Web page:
I have a ps3 but have never bought blurays however walmart has new releases for around 20$ to 24$ canadian. The dvds price around the same within 10%.....the blurays used to be 30-35 but with the american dollar tanking and bluray becoming more commonplace i see these prices as pretty decent (not that there are a lot of decent movies to put on said bluray disc)

Re:20% of sales? (1)

damn_registrars (1103043) | more than 6 years ago | (#22999882)

other sneaky tactics - like no longer making regular DVD drives

They don't need to stop making DVD drives, they just need to stop making DVD discs. And considering the size of the studios that are owned by Sony, it wouldn't be all that difficult for them to make a move towards that.

And if by year's end you can't watch a movie put out by Sony without owning a blu-ray player, then that will drive up blu-ray sales.

Re:20% of sales? (1)

Dirk Pitt (90561) | more than 6 years ago | (#22999892)

I wonder if that's 20% of unit sales, or 20% or revenue. If the things are 3x more than a DVD, they would still only represent a small fraction of unit sales.

Real question : (4, Funny)

Arthur B. (806360) | more than 6 years ago | (#22999876)

Will blu ray rips outdownload dvd rips ?

Re:Real question : (1)

Blimey85 (609949) | more than 6 years ago | (#23000008)

Yes they will but not anytime soon. I grabbed a blu ray rip of I Am Legend and it looked really great compared to a standard rip on my computer screen. I tend to watch movies on my non-hd tv in my living room however so downloading these on a regular basis isn't going to happen for me anytime soon.

I think the tipping point will be when the pre-release rips start showing up as blu ray rips. When the first rip hits we tend to download whatever is offered as long as it's not a crappy cam version, and even then sometimes we just can't help ourselves. If the first high quality rip is blu ray then yea, we're all going to be downloading blu ray rips but until that happens, the regular rips are working just fine.

no way. (1)

apodyopsis (1048476) | more than 6 years ago | (#22999924)

sorry sony, I have a PS3 and I like it - but no BDs.

a up sampling DVD player and an HD TV are all I need for the time being.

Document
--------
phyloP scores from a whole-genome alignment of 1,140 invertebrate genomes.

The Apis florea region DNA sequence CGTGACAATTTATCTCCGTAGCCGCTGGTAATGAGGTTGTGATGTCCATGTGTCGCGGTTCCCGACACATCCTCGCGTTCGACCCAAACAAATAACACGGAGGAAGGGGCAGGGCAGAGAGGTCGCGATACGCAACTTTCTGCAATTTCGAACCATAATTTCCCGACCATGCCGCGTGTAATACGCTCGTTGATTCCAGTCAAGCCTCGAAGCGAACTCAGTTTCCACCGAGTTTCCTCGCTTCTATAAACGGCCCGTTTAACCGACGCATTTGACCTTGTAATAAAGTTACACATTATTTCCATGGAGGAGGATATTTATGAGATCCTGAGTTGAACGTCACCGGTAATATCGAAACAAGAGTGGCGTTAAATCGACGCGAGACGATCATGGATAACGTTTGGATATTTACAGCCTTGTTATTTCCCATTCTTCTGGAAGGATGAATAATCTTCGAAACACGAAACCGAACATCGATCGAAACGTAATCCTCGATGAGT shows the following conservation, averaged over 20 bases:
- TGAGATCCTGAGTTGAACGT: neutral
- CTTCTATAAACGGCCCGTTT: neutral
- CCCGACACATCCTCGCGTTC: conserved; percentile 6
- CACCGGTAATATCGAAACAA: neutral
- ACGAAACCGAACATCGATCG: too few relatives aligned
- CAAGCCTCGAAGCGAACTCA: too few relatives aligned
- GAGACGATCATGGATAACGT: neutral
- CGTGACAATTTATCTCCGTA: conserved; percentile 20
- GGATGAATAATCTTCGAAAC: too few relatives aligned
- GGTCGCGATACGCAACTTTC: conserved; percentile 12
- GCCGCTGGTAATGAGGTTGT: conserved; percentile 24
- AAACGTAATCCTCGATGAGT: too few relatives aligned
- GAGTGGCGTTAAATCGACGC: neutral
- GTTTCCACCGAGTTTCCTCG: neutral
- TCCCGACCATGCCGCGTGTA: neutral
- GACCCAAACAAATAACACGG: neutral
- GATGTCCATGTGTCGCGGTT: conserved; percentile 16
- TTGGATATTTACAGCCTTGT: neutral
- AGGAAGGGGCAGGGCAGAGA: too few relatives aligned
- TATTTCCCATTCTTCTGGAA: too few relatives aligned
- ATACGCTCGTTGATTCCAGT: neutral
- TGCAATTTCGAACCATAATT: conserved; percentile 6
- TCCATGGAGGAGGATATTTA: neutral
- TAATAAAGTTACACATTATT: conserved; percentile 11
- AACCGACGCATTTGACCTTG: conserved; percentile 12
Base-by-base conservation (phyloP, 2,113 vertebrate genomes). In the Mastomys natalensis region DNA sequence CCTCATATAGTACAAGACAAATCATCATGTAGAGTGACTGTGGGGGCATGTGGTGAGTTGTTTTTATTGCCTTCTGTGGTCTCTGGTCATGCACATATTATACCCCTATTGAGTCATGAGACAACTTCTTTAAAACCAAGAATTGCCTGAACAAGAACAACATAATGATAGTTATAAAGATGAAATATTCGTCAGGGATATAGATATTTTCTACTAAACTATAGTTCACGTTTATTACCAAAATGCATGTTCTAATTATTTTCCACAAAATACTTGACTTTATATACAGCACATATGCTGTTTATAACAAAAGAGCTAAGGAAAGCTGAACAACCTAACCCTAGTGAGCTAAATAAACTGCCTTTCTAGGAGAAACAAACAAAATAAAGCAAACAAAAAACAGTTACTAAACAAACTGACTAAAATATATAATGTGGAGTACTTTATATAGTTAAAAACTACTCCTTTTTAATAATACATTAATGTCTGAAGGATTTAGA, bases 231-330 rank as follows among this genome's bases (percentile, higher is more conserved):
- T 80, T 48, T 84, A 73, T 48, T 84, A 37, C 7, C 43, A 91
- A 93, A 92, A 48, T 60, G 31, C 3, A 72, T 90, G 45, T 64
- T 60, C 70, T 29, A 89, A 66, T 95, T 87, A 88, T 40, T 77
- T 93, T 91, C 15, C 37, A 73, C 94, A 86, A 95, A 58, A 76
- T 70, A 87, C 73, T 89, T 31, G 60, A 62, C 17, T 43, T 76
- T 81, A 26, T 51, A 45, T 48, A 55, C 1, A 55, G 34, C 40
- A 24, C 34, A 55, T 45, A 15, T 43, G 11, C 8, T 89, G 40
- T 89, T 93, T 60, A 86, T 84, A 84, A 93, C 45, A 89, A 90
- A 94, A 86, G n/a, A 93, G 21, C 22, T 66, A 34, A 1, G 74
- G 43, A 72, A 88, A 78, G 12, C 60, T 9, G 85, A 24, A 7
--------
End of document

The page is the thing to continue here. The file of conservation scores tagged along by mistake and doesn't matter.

in short - DVD is perfectly acceptable for my needs (and many other peoples from the looks of things).

Hmmm raise prices and sell better? -- no (1)

Maxo-Texas (864189) | more than 6 years ago | (#22999934)

BR will be a premium item until I start seeing BR's of decent movies go for $10 and players go for $100.

He speaks of "cobranding" (1)

athloi (1075845) | more than 6 years ago | (#22999968)

Here's the two-step:

1. Blu-ray gets cobranded with another product, probably a video game console or computer DVD drive maker. In exchange for the Blu-ray drive being sold cheaply, it is sold under a high profile brand to increase market awareness and market share.

2. In time for Christmas, around September, they half the price of their low-end model.

These two steps will have box stores stocking as much of the stuff as people can get their hands on. It's probable the industry is going to be forced to discount CDs and DVDs anyway, since they have become hard to sell at their current prices.

Yeah, it's going to happen (1)

Telvin_3d (855514) | more than 6 years ago | (#22999970)

Forget the player prices. It's the disk prices that really matter. I was in the store yesterday and was shocked to see that most of the blue ray movies were down into the $20-$30 range, even some of the new releases. Most of the special edition stuff and the box sets were priced the same as their DVD counterparts. In one case, it was even $10 cheaper (Discovery Planet/World? I think it was).

Give it a year and even if they are still carrying a $5 premium over DVDs the sales will be fine. After all, the value added is rather obvious.

Oh, and am I the only one who finds the blue-ray trade dress kind of attractive? That long shelf full of blue boxes looks neat.

DVD Sales??? (1)

mwvdlee (775178) | more than 6 years ago | (#22999990)

Ever so slightly off-topic.

Does anybody have reliable numbers on DVD sales before and after the copy protection was cracked?

I'd just like to know what (if any) the effect was.

Oh, really??? (0)

No2Gates (239823) | more than 6 years ago | (#23000050)

This coming from the company that said Beta tapes would win the Beta/VHS war.

In related news (0, Troll)

AlgorithMan (937244) | more than 6 years ago | (#23000072)

In related news: microsoft thinks vista sales will go up soon...

Can I play Blu-ray on my Linux desktop? (1)

pembo13 (770295) | more than 6 years ago | (#23000090)

Because my desktop is Linux and my home server (connected to my tv) is also Linux.

In Soviet Russia... (1)

Starturtle (1148659) | more than 6 years ago | (#23000092)

...family want HD quality signal, family sit and look out window!

Utterly clueless ... (2, Insightful)

gstoddart (321705) | more than 6 years ago | (#23000100)

What is the statistic on how many people own HD display devices? I'm betting it's only in the 20% range of penetration compared to all TVs.

If people don't have something to display it on, they're not going to buy the Blu Ray disks, it's that simple. Everyone who owned a TV got to switch to DVD, and it was an improvement. The utterly huge installed base of a standard definition TV means that high definition DVDs are going to be relegated to a very small percentage of people with that kit.